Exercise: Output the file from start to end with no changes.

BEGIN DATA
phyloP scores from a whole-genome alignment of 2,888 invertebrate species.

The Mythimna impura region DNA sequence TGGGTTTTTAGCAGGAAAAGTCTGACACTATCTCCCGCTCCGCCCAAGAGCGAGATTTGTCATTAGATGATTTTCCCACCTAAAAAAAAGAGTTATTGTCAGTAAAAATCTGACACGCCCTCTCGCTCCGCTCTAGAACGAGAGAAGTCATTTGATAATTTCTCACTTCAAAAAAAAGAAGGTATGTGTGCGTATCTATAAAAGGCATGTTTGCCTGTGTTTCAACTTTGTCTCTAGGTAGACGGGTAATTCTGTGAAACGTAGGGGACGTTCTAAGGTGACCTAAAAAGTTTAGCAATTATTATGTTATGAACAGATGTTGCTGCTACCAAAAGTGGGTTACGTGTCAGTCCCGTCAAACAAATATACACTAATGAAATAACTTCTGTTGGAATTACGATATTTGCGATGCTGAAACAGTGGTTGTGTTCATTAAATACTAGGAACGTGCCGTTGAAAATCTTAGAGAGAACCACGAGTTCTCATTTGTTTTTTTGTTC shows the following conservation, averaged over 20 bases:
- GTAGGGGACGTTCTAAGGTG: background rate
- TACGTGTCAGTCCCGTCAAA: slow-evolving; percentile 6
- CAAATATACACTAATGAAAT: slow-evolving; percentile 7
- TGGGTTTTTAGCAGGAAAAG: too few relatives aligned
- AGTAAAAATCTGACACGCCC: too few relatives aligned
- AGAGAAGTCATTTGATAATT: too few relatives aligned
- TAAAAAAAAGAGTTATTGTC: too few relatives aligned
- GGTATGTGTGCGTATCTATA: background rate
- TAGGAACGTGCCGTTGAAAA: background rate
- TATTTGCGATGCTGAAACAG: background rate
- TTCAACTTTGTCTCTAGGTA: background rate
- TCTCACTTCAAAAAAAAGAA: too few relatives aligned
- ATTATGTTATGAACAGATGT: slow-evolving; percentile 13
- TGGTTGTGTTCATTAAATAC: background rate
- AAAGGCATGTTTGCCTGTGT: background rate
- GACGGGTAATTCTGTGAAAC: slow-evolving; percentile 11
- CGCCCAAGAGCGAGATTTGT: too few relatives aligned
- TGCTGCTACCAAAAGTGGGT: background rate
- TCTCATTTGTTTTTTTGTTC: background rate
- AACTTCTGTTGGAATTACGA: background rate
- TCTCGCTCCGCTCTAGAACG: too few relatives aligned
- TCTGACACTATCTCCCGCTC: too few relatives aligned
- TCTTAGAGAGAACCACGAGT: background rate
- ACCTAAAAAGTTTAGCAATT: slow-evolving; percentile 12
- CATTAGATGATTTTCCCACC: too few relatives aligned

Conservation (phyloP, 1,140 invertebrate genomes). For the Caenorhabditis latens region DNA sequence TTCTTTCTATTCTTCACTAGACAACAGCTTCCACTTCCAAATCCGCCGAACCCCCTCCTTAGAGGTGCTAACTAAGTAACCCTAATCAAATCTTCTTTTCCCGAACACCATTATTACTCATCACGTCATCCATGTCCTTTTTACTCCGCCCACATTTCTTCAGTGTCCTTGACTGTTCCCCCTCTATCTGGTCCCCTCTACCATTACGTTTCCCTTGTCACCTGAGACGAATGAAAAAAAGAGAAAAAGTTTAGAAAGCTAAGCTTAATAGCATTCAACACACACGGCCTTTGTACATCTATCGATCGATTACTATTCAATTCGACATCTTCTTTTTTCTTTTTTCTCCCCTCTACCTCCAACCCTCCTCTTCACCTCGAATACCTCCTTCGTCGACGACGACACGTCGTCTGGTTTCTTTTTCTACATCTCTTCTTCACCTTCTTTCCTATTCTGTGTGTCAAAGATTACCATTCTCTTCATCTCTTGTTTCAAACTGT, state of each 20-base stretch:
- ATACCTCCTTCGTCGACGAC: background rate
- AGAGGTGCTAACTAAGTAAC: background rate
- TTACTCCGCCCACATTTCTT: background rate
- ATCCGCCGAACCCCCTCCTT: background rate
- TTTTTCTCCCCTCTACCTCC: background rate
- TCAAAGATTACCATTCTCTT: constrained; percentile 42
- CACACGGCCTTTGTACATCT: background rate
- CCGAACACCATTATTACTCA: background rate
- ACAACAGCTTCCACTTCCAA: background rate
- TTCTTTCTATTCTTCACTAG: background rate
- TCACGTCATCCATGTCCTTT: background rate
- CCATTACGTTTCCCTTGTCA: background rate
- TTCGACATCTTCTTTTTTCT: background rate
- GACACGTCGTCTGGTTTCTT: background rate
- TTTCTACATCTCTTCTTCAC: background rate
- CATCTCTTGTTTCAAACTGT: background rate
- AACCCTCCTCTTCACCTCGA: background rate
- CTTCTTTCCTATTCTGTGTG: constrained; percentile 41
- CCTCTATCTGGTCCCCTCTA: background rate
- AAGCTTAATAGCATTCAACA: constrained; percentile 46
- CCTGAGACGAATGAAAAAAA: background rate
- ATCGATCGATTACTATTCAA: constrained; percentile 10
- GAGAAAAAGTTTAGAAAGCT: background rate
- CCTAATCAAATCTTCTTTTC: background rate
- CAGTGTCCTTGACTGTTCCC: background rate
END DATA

phyloP scores from a whole-genome alignment of 2,888 invertebrate species.

The Mythimna impura region DNA sequence TGGGTTTTTAGCAGGAAAAGTCTGACACTATCTCCCGCTCCGCCCAAGAGCGAGATTTGTCATTAGATGATTTTCCCACCTAAAAAAAAGAGTTATTGTCAGTAAAAATCTGACACGCCCTCTCGCTCCGCTCTAGAACGAGAGAAGTCATTTGATAATTTCTCACTTCAAAAAAAAGAAGGTATGTGTGCGTATCTATAAAAGGCATGTTTGCCTGTGTTTCAACTTTGTCTCTAGGTAGACGGGTAATTCTGTGAAACGTAGGGGACGTTCTAAGGTGACCTAAAAAGTTTAGCAATTATTATGTTATGAACAGATGTTGCTGCTACCAAAAGTGGGTTACGTGTCAGTCCCGTCAAACAAATATACACTAATGAAATAACTTCTGTTGGAATTACGATATTTGCGATGCTGAAACAGTGGTTGTGTTCATTAAATACTAGGAACGTGCCGTTGAAAATCTTAGAGAGAACCACGAGTTCTCATTTGTTTTTTTGTTC shows the following conservation, averaged over 20 bases:
- GTAGGGGACGTTCTAAGGTG: background rate
- TACGTGTCAGTCCCGTCAAA: slow-evolving; percentile 6
- CAAATATACACTAATGAAAT: slow-evolving; percentile 7
- TGGGTTTTTAGCAGGAAAAG: too few relatives aligned
- AGTAAAAATCTGACACGCCC: too few relatives aligned
- AGAGAAGTCATTTGATAATT: too few relatives aligned
- TAAAAAAAAGAGTTATTGTC: too few relatives aligned
- GGTATGTGTGCGTATCTATA: background rate
- TAGGAACGTGCCGTTGAAAA: background rate
- TATTTGCGATGCTGAAACAG: background rate
- TTCAACTTTGTCTCTAGGTA: background rate
- TCTCACTTCAAAAAAAAGAA: too few relatives aligned
- ATTATGTTATGAACAGATGT: slow-evolving; percentile 13
- TGGTTGTGTTCATTAAATAC: background rate
- AAAGGCATGTTTGCCTGTGT: background rate
- GACGGGTAATTCTGTGAAAC: slow-evolving; percentile 11
- CGCCCAAGAGCGAGATTTGT: too few relatives aligned
- TGCTGCTACCAAAAGTGGGT: background rate
- TCTCATTTGTTTTTTTGTTC: background rate
- AACTTCTGTTGGAATTACGA: background rate
- TCTCGCTCCGCTCTAGAACG: too few relatives aligned
- TCTGACACTATCTCCCGCTC: too few relatives aligned
- TCTTAGAGAGAACCACGAGT: background rate
- ACCTAAAAAGTTTAGCAATT: slow-evolving; percentile 12
- CATTAGATGATTTTCCCACC: too few relatives aligned

Conservation (phyloP, 1,140 invertebrate genomes). For the Caenorhabditis latens region DNA sequence TTCTTTCTATTCTTCACTAGACAACAGCTTCCACTTCCAAATCCGCCGAACCCCCTCCTTAGAGGTGCTAACTAAGTAACCCTAATCAAATCTTCTTTTCCCGAACACCATTATTACTCATCACGTCATCCATGTCCTTTTTACTCCGCCCACATTTCTTCAGTGTCCTTGACTGTTCCCCCTCTATCTGGTCCCCTCTACCATTACGTTTCCCTTGTCACCTGAGACGAATGAAAAAAAGAGAAAAAGTTTAGAAAGCTAAGCTTAATAGCATTCAACACACACGGCCTTTGTACATCTATCGATCGATTACTATTCAATTCGACATCTTCTTTTTTCTTTTTTCTCCCCTCTACCTCCAACCCTCCTCTTCACCTCGAATACCTCCTTCGTCGACGACGACACGTCGTCTGGTTTCTTTTTCTACATCTCTTCTTCACCTTCTTTCCTATTCTGTGTGTCAAAGATTACCATTCTCTTCATCTCTTGTTTCAAACTGT, state of each 20-base stretch:
- ATACCTCCTTCGTCGACGAC: background rate
- AGAGGTGCTAACTAAGTAAC: background rate
- TTACTCCGCCCACATTTCTT: background rate
- ATCCGCCGAACCCCCTCCTT: background rate
- TTTTTCTCCCCTCTACCTCC: background rate
- TCAAAGATTACCATTCTCTT: constrained; percentile 42
- CACACGGCCTTTGTACATCT: background rate
- CCGAACACCATTATTACTCA: background rate
- ACAACAGCTTCCACTTCCAA: background rate
- TTCTTTCTATTCTTCACTAG: background rate
- TCACGTCATCCATGTCCTTT: background rate
- CCATTACGTTTCCCTTGTCA: background rate
- TTCGACATCTTCTTTTTTCT: background rate
- GACACGTCGTCTGGTTTCTT: background rate
- TTTCTACATCTCTTCTTCAC: background rate
- CATCTCTTGTTTCAAACTGT: background rate
- AACCCTCCTCTTCACCTCGA: background rate
- CTTCTTTCCTATTCTGTGTG: constrained; percentile 41
- CCTCTATCTGGTCCCCTCTA: background rate
- AAGCTTAATAGCATTCAACA: constrained; percentile 46
- CCTGAGACGAATGAAAAAAA: background rate
- ATCGATCGATTACTATTCAA: constrained; percentile 10
- GAGAAAAAGTTTAGAAAGCT: background rate
- CCTAATCAAATCTTCTTTTC: background rate
- CAGTGTCCTTGACTGTTCCC: background rate